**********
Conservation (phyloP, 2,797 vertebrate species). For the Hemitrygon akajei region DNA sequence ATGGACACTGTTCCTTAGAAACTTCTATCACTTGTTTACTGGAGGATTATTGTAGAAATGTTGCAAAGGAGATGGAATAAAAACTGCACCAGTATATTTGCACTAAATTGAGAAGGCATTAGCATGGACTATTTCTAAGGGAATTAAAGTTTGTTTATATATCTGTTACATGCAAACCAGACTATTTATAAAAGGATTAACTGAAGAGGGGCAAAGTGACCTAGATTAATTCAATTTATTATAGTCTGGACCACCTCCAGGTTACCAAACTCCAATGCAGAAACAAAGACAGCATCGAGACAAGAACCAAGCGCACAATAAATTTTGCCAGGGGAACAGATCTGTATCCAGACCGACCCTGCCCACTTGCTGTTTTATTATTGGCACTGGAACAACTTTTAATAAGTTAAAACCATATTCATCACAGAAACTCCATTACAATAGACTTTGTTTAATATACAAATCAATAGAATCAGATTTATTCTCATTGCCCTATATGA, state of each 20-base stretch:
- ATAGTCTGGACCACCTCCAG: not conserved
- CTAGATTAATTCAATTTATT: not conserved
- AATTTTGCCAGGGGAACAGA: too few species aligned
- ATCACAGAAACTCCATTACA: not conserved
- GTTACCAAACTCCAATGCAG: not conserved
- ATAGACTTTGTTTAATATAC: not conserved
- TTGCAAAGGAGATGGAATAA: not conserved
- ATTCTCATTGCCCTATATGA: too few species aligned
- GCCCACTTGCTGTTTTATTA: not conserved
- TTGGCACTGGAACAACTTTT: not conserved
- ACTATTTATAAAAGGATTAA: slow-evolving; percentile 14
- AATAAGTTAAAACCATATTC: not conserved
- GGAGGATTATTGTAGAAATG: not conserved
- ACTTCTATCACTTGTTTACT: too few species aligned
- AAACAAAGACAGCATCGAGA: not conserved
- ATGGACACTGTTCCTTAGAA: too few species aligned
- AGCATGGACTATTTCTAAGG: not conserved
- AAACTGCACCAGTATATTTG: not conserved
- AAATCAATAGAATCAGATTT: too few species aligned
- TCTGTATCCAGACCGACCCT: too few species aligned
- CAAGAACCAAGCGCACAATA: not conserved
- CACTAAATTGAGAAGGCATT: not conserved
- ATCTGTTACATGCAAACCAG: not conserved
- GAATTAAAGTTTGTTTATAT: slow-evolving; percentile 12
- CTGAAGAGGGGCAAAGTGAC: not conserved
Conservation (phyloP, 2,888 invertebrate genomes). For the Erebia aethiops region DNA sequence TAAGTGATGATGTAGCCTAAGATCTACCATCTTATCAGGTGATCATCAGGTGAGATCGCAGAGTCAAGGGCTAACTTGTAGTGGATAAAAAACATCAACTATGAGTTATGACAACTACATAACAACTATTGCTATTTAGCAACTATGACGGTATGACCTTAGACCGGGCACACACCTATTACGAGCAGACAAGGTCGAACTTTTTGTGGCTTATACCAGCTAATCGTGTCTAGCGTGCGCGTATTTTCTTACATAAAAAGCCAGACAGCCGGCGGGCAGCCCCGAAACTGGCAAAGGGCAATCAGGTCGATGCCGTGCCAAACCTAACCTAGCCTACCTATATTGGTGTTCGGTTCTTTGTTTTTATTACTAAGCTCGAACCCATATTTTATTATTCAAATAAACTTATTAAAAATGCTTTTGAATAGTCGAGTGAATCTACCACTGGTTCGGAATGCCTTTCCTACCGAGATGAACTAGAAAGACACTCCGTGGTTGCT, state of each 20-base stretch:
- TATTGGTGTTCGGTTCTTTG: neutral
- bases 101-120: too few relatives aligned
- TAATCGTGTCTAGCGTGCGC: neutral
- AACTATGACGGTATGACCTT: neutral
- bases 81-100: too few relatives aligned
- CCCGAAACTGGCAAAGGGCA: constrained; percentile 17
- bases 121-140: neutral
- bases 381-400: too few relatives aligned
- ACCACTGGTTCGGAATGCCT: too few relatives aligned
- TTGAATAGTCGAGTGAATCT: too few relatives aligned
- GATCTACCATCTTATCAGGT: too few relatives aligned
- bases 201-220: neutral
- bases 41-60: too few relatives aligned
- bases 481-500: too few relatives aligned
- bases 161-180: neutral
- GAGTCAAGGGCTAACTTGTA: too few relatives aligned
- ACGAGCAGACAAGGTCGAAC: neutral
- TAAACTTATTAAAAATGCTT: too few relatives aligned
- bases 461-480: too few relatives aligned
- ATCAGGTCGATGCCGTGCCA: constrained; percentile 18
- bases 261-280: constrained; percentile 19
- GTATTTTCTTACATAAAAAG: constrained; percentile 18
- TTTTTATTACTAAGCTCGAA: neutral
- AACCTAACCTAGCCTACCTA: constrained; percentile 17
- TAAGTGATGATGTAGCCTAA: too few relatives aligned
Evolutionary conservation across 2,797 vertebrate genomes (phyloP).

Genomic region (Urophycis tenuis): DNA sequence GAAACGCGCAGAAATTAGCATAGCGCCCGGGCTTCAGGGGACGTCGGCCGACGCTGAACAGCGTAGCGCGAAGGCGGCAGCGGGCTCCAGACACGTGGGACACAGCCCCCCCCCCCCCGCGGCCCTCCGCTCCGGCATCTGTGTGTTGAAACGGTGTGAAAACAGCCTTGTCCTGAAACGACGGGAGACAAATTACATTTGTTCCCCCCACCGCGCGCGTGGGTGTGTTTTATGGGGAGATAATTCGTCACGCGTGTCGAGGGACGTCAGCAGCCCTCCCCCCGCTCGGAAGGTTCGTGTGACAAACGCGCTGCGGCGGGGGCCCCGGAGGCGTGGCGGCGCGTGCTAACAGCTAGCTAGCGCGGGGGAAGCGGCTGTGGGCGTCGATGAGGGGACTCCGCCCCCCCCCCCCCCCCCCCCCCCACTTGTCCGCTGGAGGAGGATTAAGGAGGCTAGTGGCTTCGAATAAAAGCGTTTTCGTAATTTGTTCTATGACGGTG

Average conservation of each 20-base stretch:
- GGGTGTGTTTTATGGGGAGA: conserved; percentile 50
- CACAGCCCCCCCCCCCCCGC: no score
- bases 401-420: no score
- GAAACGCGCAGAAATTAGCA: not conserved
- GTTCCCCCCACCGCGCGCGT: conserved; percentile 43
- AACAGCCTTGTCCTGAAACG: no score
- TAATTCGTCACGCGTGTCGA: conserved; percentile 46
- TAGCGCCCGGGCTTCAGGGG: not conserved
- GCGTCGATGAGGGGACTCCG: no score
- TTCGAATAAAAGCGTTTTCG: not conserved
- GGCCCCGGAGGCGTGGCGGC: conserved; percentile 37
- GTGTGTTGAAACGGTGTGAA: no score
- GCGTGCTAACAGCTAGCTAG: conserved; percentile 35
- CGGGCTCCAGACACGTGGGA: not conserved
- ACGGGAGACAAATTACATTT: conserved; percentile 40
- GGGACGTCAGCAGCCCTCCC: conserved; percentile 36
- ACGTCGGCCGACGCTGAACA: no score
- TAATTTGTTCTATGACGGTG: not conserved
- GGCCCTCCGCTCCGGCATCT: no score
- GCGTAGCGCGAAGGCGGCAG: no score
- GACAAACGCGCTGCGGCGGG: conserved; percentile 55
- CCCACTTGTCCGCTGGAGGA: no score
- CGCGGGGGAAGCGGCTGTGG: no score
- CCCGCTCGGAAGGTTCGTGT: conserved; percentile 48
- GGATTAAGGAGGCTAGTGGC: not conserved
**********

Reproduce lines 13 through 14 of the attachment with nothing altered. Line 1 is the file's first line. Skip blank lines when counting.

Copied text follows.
- AATAAGTTAAAACCATATTC: not conserved
- GGAGGATTATTGTAGAAATG: not conserved